Germany looks to fast-track exit from coal, as well as nuclear (via Renew Economy)

California readies for cap-and-trade next steps (via TriplePundit)

Church of England failing to heed call to divest from fossil fuels (via The Guardian)


How renewables in developing countries are leapfrogging traditional power (via Climate Progress)

Concerns amid low Brazil solar PV prices (via Recharge News)

Severe droughts hasten hydropower’s slow decline (via Navigant Research)

The end of a solar era: The Legacy of the California Solar Initiative (via Greentech Media)

Enphase posts record quarterly revenue with more expected (via PV Tech)


TransCanada says Keystone XL project costs rise to $8 billion (via Bloomberg)

The Senate has a filibuster-proof pro-Keystone XL majority (via National Journal)


LED efficiency soars in 2014 (via Greentech Media)

NREL, U.S. Army validate energy savings for net zero energy installations (via


Halliburton CEO expects shale to reverse oil price slump (via Bloomberg)


PGE takes energy storage to the distribution substation (via Greentech Media)

EU plans power supergrid to boost renewables (via RTCC)


Denton voters pass first fracking ban in Texas (via Houston Chronicle)

Three of four Ohio towns reject anti-fracking measures (via Midwest Energy News)


Pollution halves India’s potential grain yield (via Hindustan Times/Reuters)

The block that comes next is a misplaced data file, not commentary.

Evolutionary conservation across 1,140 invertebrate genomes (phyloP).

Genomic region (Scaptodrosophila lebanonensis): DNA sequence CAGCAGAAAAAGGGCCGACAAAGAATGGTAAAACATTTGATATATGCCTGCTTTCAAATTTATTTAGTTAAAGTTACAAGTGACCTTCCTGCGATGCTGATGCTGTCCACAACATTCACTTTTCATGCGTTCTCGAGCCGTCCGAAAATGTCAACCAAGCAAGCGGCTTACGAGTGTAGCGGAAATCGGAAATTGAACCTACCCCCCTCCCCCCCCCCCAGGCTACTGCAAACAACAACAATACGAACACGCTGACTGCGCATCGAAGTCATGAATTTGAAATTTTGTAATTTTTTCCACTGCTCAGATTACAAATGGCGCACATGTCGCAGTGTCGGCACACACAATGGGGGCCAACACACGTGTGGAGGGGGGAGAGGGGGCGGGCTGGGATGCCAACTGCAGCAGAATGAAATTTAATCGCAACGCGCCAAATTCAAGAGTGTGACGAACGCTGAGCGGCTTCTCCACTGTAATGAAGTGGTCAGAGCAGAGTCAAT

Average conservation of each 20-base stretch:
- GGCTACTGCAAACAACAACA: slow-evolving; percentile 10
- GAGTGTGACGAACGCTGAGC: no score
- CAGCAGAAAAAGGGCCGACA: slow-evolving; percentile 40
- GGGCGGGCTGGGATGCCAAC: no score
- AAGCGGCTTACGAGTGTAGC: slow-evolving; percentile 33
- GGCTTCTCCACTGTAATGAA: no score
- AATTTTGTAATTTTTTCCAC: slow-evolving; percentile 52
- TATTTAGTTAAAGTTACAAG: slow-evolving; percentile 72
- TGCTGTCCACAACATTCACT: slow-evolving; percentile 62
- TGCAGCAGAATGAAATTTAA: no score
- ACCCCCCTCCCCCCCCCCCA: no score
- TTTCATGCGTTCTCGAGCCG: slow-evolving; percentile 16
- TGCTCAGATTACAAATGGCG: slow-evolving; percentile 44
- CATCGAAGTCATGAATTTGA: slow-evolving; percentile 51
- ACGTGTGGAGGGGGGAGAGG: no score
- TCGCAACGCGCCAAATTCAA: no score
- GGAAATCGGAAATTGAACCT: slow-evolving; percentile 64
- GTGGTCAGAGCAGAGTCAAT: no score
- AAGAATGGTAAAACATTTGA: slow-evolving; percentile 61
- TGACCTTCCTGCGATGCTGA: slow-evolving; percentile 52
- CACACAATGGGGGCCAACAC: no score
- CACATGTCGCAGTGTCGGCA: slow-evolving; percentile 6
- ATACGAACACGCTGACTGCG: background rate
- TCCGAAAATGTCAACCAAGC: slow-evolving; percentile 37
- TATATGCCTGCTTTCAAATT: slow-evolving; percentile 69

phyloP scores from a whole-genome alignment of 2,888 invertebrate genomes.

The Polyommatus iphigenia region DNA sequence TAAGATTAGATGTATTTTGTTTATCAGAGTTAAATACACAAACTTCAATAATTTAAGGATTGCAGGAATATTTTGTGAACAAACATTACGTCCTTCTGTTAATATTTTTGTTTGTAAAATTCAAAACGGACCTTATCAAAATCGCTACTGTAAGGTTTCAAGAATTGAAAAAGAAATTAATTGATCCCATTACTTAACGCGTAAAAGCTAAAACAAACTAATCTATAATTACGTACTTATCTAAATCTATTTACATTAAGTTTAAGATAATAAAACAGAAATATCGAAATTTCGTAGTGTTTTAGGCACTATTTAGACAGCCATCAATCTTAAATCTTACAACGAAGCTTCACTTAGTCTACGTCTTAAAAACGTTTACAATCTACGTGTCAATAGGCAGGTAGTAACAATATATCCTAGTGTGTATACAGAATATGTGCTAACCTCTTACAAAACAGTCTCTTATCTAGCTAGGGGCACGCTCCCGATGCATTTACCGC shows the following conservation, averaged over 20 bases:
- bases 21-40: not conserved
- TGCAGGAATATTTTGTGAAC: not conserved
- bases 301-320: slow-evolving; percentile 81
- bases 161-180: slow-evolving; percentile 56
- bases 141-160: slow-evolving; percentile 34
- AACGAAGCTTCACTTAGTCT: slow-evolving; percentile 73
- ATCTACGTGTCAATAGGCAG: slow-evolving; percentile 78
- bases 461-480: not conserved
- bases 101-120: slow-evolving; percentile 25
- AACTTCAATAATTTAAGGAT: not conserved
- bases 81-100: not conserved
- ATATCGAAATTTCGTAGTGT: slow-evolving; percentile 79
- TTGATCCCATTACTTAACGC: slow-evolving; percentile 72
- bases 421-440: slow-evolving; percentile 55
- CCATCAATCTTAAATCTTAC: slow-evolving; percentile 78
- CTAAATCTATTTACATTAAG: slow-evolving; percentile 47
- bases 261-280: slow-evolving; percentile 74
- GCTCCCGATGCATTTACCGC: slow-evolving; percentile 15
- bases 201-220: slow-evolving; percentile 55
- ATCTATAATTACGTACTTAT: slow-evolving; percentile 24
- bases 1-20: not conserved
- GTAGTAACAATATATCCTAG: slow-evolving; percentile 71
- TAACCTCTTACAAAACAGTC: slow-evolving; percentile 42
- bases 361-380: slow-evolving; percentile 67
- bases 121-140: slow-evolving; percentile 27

California passes $7.5 billion water bond (via Huffington Post)


The new GOP Senate is already gearing up to cause climate mayhem (via Grist)

Elections a half victory for climate billionaire Steyer (via The Hill)

RNC Chair Priebus: Obama will sign Keystone XL bill (via The Hill)

Congratulations, voters. You just made this climate denier the most powerful senator on the environment (via The New Republic)


Why two crucial pages were left out of the latest UN climate report (via Washington Post)

Despite everything, 2014 is another growth year for solar PV (via Renewable Energy World)

Which hybrids save you money? Not as many as you might think (via Autoblog Green)

There’s still no consistent way to value solar on the grid (via Greentech Media)

The California Water Bond is a beginning, not an end: Here’s what’s next (via Huffington Post)

Energy and Environment News Roundup – 9.17.14

A daily roundup of the most important energy, environment, and climate news from around the world.


China coal restrictions may have little impact on imports (via Reuters)

Coal sector eyes salvation in green bond market (via RTCC)

Coal industry market value contracting again after brief rebound (via SNL Energy)

Peabody Energy to be removed from S&P 500 index (via Post-Dispatch)

U.S. Corps of Engineers halts Oregon coal terminal review pending permit outcome (via The Oregonian)


China wind sector braces for feed-in tariff cuts (via Recharge News)

Funding released to accelerate 740MW of new renewables in Chile (via PV Tech)

UK solar farm issues Europe’s first certified climate bonds (via BusinessGreen)

PV industry loses $500 million a year through supply chain (via PV Tech)